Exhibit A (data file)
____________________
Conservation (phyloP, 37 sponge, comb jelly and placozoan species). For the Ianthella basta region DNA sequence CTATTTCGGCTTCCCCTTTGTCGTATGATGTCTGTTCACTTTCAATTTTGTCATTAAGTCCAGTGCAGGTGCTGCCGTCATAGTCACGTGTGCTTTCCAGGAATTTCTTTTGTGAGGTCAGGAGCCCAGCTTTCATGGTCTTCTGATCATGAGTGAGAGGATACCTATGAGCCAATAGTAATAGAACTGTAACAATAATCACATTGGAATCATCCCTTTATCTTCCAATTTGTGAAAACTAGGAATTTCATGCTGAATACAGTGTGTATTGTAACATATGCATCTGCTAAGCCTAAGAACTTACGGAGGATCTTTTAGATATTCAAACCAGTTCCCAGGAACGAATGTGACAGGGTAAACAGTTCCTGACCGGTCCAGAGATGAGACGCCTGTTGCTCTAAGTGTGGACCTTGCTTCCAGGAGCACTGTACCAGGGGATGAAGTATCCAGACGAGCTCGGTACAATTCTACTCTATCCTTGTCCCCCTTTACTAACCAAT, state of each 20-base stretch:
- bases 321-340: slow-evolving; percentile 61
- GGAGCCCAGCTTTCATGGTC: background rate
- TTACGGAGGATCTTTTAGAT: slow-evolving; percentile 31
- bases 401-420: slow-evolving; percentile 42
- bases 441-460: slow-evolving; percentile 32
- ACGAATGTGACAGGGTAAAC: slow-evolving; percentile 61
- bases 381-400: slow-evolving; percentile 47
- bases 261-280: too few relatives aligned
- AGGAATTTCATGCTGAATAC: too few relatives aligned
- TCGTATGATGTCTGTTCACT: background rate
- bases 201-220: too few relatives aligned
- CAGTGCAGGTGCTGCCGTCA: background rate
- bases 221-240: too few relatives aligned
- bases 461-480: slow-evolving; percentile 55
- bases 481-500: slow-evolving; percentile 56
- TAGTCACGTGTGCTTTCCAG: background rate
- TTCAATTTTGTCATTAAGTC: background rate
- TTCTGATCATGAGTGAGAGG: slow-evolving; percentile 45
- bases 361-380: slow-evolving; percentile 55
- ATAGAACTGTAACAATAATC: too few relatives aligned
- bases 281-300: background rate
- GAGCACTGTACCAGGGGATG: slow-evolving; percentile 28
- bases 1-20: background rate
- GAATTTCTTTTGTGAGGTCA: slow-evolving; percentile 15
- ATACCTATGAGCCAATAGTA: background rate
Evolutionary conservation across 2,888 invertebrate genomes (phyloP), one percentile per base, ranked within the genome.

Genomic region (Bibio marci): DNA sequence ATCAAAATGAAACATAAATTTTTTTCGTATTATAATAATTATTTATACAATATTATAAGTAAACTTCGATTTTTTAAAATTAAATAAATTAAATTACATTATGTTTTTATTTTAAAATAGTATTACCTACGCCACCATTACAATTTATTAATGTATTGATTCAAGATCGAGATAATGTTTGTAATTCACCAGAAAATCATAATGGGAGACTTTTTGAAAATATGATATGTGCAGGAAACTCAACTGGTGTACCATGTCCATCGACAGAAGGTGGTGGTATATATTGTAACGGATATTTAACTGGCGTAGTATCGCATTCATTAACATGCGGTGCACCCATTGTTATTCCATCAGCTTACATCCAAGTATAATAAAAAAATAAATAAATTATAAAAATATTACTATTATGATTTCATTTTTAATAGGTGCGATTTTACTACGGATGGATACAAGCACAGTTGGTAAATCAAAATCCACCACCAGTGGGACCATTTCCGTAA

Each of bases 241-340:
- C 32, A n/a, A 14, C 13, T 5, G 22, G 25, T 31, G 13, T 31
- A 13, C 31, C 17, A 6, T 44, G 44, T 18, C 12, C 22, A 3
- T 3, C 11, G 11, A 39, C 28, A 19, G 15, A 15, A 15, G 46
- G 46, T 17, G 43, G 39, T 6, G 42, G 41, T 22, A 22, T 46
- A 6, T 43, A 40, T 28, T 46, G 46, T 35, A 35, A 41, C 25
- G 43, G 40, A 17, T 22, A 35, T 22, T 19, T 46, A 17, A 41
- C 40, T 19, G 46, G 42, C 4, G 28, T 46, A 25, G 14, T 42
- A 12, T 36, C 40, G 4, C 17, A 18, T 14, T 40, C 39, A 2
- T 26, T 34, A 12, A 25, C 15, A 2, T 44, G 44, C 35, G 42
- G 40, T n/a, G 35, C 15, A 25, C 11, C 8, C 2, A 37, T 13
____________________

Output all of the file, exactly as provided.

Conservation (phyloP, 37 sponge, comb jelly and placozoan species). For the Ianthella basta region DNA sequence CTATTTCGGCTTCCCCTTTGTCGTATGATGTCTGTTCACTTTCAATTTTGTCATTAAGTCCAGTGCAGGTGCTGCCGTCATAGTCACGTGTGCTTTCCAGGAATTTCTTTTGTGAGGTCAGGAGCCCAGCTTTCATGGTCTTCTGATCATGAGTGAGAGGATACCTATGAGCCAATAGTAATAGAACTGTAACAATAATCACATTGGAATCATCCCTTTATCTTCCAATTTGTGAAAACTAGGAATTTCATGCTGAATACAGTGTGTATTGTAACATATGCATCTGCTAAGCCTAAGAACTTACGGAGGATCTTTTAGATATTCAAACCAGTTCCCAGGAACGAATGTGACAGGGTAAACAGTTCCTGACCGGTCCAGAGATGAGACGCCTGTTGCTCTAAGTGTGGACCTTGCTTCCAGGAGCACTGTACCAGGGGATGAAGTATCCAGACGAGCTCGGTACAATTCTACTCTATCCTTGTCCCCCTTTACTAACCAAT, state of each 20-base stretch:
- bases 321-340: slow-evolving; percentile 61
- GGAGCCCAGCTTTCATGGTC: background rate
- TTACGGAGGATCTTTTAGAT: slow-evolving; percentile 31
- bases 401-420: slow-evolving; percentile 42
- bases 441-460: slow-evolving; percentile 32
- ACGAATGTGACAGGGTAAAC: slow-evolving; percentile 61
- bases 381-400: slow-evolving; percentile 47
- bases 261-280: too few relatives aligned
- AGGAATTTCATGCTGAATAC: too few relatives aligned
- TCGTATGATGTCTGTTCACT: background rate
- bases 201-220: too few relatives aligned
- CAGTGCAGGTGCTGCCGTCA: background rate
- bases 221-240: too few relatives aligned
- bases 461-480: slow-evolving; percentile 55
- bases 481-500: slow-evolving; percentile 56
- TAGTCACGTGTGCTTTCCAG: background rate
- TTCAATTTTGTCATTAAGTC: background rate
- TTCTGATCATGAGTGAGAGG: slow-evolving; percentile 45
- bases 361-380: slow-evolving; percentile 55
- ATAGAACTGTAACAATAATC: too few relatives aligned
- bases 281-300: background rate
- GAGCACTGTACCAGGGGATG: slow-evolving; percentile 28
- bases 1-20: background rate
- GAATTTCTTTTGTGAGGTCA: slow-evolving; percentile 15
- ATACCTATGAGCCAATAGTA: background rate
Evolutionary conservation across 2,888 invertebrate genomes (phyloP), one percentile per base, ranked within the genome.

Genomic region (Bibio marci): DNA sequence ATCAAAATGAAACATAAATTTTTTTCGTATTATAATAATTATTTATACAATATTATAAGTAAACTTCGATTTTTTAAAATTAAATAAATTAAATTACATTATGTTTTTATTTTAAAATAGTATTACCTACGCCACCATTACAATTTATTAATGTATTGATTCAAGATCGAGATAATGTTTGTAATTCACCAGAAAATCATAATGGGAGACTTTTTGAAAATATGATATGTGCAGGAAACTCAACTGGTGTACCATGTCCATCGACAGAAGGTGGTGGTATATATTGTAACGGATATTTAACTGGCGTAGTATCGCATTCATTAACATGCGGTGCACCCATTGTTATTCCATCAGCTTACATCCAAGTATAATAAAAAAATAAATAAATTATAAAAATATTACTATTATGATTTCATTTTTAATAGGTGCGATTTTACTACGGATGGATACAAGCACAGTTGGTAAATCAAAATCCACCACCAGTGGGACCATTTCCGTAA

Each of bases 241-340:
- C 32, A n/a, A 14, C 13, T 5, G 22, G 25, T 31, G 13, T 31
- A 13, C 31, C 17, A 6, T 44, G 44, T 18, C 12, C 22, A 3
- T 3, C 11, G 11, A 39, C 28, A 19, G 15, A 15, A 15, G 46
- G 46, T 17, G 43, G 39, T 6, G 42, G 41, T 22, A 22, T 46
- A 6, T 43, A 40, T 28, T 46, G 46, T 35, A 35, A 41, C 25
- G 43, G 40, A 17, T 22, A 35, T 22, T 19, T 46, A 17, A 41
- C 40, T 19, G 46, G 42, C 4, G 28, T 46, A 25, G 14, T 42
- A 12, T 36, C 40, G 4, C 17, A 18, T 14, T 40, C 39, A 2
- T 26, T 34, A 12, A 25, C 15, A 2, T 44, G 44, C 35, G 42
- G 40, T n/a, G 35, C 15, A 25, C 11, C 8, C 2, A 37, T 13